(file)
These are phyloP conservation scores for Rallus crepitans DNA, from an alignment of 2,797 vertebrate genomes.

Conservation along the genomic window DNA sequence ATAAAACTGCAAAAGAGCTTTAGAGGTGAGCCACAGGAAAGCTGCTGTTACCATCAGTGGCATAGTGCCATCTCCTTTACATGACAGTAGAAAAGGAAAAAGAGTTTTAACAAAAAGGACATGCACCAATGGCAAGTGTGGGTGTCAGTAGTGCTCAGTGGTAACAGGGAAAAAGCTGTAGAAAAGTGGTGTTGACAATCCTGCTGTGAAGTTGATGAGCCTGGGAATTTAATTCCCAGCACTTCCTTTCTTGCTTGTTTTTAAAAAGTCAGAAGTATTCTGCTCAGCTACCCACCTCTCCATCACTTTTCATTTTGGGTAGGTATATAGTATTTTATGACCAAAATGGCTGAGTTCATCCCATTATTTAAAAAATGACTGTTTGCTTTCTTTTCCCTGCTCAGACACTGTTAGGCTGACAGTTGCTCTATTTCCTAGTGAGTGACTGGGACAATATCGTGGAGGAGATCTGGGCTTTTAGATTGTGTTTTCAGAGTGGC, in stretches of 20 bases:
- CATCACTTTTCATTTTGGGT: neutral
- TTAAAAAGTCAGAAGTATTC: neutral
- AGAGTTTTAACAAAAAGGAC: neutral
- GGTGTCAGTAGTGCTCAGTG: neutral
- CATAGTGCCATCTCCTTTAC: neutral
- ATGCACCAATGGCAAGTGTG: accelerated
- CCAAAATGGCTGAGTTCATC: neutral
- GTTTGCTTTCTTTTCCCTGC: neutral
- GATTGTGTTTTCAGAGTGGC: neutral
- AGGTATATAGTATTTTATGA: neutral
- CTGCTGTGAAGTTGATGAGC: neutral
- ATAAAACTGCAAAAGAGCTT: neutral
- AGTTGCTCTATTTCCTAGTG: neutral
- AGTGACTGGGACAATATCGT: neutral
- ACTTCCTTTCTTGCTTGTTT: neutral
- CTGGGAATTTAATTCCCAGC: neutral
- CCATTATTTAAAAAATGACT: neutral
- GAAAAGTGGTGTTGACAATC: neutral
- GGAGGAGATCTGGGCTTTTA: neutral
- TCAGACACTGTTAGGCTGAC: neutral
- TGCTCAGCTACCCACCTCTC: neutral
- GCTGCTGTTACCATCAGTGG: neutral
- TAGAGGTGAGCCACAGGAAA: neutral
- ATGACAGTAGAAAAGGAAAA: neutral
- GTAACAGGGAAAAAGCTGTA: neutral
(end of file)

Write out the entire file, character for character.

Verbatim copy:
These are phyloP conservation scores for Rallus crepitans DNA, from an alignment of 2,797 vertebrate genomes.

Conservation along the genomic window DNA sequence ATAAAACTGCAAAAGAGCTTTAGAGGTGAGCCACAGGAAAGCTGCTGTTACCATCAGTGGCATAGTGCCATCTCCTTTACATGACAGTAGAAAAGGAAAAAGAGTTTTAACAAAAAGGACATGCACCAATGGCAAGTGTGGGTGTCAGTAGTGCTCAGTGGTAACAGGGAAAAAGCTGTAGAAAAGTGGTGTTGACAATCCTGCTGTGAAGTTGATGAGCCTGGGAATTTAATTCCCAGCACTTCCTTTCTTGCTTGTTTTTAAAAAGTCAGAAGTATTCTGCTCAGCTACCCACCTCTCCATCACTTTTCATTTTGGGTAGGTATATAGTATTTTATGACCAAAATGGCTGAGTTCATCCCATTATTTAAAAAATGACTGTTTGCTTTCTTTTCCCTGCTCAGACACTGTTAGGCTGACAGTTGCTCTATTTCCTAGTGAGTGACTGGGACAATATCGTGGAGGAGATCTGGGCTTTTAGATTGTGTTTTCAGAGTGGC, in stretches of 20 bases:
- CATCACTTTTCATTTTGGGT: neutral
- TTAAAAAGTCAGAAGTATTC: neutral
- AGAGTTTTAACAAAAAGGAC: neutral
- GGTGTCAGTAGTGCTCAGTG: neutral
- CATAGTGCCATCTCCTTTAC: neutral
- ATGCACCAATGGCAAGTGTG: accelerated
- CCAAAATGGCTGAGTTCATC: neutral
- GTTTGCTTTCTTTTCCCTGC: neutral
- GATTGTGTTTTCAGAGTGGC: neutral
- AGGTATATAGTATTTTATGA: neutral
- CTGCTGTGAAGTTGATGAGC: neutral
- ATAAAACTGCAAAAGAGCTT: neutral
- AGTTGCTCTATTTCCTAGTG: neutral
- AGTGACTGGGACAATATCGT: neutral
- ACTTCCTTTCTTGCTTGTTT: neutral
- CTGGGAATTTAATTCCCAGC: neutral
- CCATTATTTAAAAAATGACT: neutral
- GAAAAGTGGTGTTGACAATC: neutral
- GGAGGAGATCTGGGCTTTTA: neutral
- TCAGACACTGTTAGGCTGAC: neutral
- TGCTCAGCTACCCACCTCTC: neutral
- GCTGCTGTTACCATCAGTGG: neutral
- TAGAGGTGAGCCACAGGAAA: neutral
- ATGACAGTAGAAAAGGAAAA: neutral
- GTAACAGGGAAAAAGCTGTA: neutral